Bats have attracted attention in recent years as important reservoirs of viruses deadly to humans and other mammals. These infections are typically nonpathogenic in bats raising questions about innate immune differences that might exist between bats and othermammals. The APOBEC3 gene family encodes antiviral DNA cytosine deaminases with important roles in the suppression of diverse viruses and genomic parasites. Here, we characterize pteropid APOBEC3 genes and show that species within the genus Pteropus possess the largest and most diverse array of APOBEC3 genes identified in any mammal reported to date. Several bat APOBEC3 proteins are antiviral as demonstrated by restriction of retroviral infectivity using HIV-1 as a model, and recombinant A3Z1 subtypes possess strong DNA deaminase activity. These genes represent the first group of antiviral restriction factors identified in bats with extensive diversification relative to homologues in other mammals.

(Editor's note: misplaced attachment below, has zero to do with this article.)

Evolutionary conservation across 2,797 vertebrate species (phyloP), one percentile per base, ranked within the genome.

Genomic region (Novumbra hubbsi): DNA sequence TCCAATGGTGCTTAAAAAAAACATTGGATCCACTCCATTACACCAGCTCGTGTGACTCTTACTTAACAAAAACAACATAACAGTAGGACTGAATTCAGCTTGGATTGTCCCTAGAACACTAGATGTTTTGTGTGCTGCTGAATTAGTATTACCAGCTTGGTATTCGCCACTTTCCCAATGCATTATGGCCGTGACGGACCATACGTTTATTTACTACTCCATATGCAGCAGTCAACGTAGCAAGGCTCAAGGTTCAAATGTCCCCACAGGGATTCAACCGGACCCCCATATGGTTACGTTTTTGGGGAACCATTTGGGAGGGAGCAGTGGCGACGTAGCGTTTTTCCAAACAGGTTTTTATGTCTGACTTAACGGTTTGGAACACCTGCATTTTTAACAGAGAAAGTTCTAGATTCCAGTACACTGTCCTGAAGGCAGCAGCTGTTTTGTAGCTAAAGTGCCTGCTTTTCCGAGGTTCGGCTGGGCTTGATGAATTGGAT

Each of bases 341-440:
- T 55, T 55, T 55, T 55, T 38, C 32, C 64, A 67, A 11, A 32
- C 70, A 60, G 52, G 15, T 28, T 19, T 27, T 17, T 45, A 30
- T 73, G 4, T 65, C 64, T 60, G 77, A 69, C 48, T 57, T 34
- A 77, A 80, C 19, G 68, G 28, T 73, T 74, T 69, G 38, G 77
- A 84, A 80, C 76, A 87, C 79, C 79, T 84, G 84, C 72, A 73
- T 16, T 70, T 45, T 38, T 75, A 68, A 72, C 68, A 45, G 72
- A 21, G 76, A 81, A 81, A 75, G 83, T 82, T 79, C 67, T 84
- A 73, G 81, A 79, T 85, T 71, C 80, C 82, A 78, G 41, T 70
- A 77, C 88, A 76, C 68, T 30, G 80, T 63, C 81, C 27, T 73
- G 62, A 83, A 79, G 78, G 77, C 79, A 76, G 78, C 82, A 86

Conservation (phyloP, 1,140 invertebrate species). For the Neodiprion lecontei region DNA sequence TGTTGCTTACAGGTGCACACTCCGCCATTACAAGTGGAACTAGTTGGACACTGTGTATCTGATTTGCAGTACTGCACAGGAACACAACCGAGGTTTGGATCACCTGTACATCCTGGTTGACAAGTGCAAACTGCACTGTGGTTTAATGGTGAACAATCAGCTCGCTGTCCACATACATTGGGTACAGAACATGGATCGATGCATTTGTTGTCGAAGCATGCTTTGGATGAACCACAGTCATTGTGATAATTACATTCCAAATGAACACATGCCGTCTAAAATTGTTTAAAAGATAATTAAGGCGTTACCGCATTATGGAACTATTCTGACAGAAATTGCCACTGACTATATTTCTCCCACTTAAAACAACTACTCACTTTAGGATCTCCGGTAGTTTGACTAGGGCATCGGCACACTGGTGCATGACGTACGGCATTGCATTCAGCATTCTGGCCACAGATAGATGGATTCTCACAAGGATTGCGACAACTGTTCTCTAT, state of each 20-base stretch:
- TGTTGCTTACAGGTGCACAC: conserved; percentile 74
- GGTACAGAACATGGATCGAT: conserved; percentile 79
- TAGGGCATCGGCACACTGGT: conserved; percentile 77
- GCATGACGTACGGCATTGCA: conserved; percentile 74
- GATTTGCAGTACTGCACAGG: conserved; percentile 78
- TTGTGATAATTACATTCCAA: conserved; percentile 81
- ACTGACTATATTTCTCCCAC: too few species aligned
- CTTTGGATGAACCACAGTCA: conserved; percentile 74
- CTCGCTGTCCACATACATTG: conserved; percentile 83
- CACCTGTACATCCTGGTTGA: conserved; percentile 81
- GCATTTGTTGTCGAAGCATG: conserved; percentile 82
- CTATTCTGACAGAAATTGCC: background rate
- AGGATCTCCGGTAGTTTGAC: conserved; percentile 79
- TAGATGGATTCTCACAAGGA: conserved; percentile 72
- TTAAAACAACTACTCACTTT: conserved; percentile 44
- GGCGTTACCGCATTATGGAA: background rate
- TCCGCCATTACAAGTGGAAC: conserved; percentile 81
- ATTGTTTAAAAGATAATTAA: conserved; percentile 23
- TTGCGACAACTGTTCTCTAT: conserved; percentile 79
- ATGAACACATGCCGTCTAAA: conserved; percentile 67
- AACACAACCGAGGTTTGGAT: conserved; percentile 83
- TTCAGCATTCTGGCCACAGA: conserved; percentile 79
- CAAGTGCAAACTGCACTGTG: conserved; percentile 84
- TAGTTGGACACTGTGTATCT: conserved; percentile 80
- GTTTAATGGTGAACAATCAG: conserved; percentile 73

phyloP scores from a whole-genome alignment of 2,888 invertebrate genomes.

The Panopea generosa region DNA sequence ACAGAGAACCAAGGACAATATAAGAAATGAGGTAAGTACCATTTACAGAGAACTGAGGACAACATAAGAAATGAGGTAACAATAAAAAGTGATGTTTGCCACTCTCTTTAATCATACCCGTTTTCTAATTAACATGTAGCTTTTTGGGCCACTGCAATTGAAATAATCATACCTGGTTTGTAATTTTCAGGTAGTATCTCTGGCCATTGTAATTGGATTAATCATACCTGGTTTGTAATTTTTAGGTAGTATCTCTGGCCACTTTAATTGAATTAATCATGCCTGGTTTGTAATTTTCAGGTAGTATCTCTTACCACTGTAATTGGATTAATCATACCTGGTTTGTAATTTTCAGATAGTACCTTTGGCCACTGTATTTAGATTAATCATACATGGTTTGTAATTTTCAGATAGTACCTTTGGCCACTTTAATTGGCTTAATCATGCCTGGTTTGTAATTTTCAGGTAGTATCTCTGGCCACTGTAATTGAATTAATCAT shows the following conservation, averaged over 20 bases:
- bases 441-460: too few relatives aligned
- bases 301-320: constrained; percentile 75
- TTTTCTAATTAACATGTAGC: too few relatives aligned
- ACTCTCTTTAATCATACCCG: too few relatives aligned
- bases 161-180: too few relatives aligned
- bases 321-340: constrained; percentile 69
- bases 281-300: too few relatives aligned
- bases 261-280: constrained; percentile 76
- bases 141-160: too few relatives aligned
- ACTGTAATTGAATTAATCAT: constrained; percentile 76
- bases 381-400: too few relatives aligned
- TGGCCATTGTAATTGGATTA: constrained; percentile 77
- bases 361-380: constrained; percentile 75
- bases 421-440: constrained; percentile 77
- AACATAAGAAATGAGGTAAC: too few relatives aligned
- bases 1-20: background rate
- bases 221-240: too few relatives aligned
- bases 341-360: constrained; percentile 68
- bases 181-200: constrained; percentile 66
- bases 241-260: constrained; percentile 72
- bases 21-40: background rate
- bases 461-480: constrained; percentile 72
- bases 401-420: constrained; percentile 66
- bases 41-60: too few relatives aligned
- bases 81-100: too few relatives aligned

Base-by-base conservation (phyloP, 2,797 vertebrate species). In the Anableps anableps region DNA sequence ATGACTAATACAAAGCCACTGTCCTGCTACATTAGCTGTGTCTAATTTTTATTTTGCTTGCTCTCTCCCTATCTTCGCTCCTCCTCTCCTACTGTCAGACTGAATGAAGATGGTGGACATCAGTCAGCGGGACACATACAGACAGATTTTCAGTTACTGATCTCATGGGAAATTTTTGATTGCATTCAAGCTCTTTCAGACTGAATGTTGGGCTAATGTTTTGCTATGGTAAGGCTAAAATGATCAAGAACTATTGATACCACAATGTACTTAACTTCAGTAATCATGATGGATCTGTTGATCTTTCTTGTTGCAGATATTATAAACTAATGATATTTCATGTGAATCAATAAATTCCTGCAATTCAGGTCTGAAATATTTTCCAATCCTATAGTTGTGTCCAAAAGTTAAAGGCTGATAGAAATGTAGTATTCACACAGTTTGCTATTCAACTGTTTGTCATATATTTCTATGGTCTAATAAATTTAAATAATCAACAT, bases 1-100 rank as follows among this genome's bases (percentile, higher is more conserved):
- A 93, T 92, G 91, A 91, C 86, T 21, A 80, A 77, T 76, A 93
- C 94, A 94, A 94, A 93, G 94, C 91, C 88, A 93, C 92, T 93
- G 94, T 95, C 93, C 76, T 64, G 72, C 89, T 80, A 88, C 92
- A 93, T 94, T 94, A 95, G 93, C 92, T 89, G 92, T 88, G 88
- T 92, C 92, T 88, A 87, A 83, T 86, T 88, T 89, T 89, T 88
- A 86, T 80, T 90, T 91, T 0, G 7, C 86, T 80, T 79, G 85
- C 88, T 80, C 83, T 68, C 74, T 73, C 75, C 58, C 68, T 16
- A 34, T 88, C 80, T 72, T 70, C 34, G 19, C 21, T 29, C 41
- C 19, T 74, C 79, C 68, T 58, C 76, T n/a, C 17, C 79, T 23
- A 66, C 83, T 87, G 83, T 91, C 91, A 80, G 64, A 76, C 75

Bibliographical noteFunding Information:
This study was supported by Perpetual Trustees (AR/00255 to G.T. and L.-F.W.), the Australian Postgraduate Award and the Monash University Vice Chancellor’s Honours-PhD scholarship (to J.A.H.), the National Health and Medical Research Council Senior Research Fellowship (APP1117748 to G.T.), the National Research Foundation-Competitive Research Programme (NRF2012NRF-CRP001-056 to L.-F.W.), and the National Institute of Health and National Institute of Allergy and Infectious Diseases (R37AI064046 to R.S.H.). R.S.H. is an Investigator of the Howard Hughes Medical Institute and J.C. is supported by National Natural Science Foundation of China (31671324) and CAS Pioneer Hundred Talents Program. The authors gratefully acknowledge the contribution to this work of the Victorian Operational Infrastructure Support Program by the Burnet Institute. The pteropid A3 loci and cDNA sequences have been deposited in GenBank and are listed in supplementary table S2, Supplementary Material online.
- Antiviral immunity
- Restriction factors